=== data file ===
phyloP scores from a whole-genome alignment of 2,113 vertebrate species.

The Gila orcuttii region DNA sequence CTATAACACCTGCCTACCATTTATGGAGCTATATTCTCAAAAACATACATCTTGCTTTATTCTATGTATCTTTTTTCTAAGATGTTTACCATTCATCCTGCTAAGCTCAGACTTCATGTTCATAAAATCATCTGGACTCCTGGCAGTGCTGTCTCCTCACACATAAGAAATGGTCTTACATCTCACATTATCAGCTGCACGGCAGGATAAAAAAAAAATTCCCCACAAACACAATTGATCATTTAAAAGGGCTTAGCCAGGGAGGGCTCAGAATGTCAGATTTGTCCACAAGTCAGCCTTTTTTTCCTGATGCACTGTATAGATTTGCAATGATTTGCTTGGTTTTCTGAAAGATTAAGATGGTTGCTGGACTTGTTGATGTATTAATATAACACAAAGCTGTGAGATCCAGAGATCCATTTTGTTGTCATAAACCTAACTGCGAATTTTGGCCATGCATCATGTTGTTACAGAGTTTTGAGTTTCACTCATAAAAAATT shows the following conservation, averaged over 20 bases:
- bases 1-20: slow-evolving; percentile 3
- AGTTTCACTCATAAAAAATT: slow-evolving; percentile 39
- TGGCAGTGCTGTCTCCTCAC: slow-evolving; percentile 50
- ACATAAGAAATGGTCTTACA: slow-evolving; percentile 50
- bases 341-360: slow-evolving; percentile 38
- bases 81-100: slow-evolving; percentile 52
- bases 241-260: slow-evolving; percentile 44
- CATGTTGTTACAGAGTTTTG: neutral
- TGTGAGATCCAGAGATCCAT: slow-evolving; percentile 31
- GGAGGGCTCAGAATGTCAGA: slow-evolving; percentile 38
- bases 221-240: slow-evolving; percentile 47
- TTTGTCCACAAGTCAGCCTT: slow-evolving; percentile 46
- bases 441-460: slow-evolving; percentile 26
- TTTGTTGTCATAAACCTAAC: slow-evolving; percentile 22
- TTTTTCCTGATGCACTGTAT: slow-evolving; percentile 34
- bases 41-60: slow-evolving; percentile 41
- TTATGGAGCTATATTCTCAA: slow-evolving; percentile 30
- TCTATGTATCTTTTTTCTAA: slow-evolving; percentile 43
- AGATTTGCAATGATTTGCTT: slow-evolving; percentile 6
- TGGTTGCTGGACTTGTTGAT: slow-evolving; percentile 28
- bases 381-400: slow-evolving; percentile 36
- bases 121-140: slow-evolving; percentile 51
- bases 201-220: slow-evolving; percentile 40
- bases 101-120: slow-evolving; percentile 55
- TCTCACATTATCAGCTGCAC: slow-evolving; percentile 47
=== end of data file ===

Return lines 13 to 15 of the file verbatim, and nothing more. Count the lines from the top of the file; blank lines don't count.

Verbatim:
- bases 221-240: slow-evolving; percentile 47
- TTTGTCCACAAGTCAGCCTT: slow-evolving; percentile 46
- bases 441-460: slow-evolving; percentile 26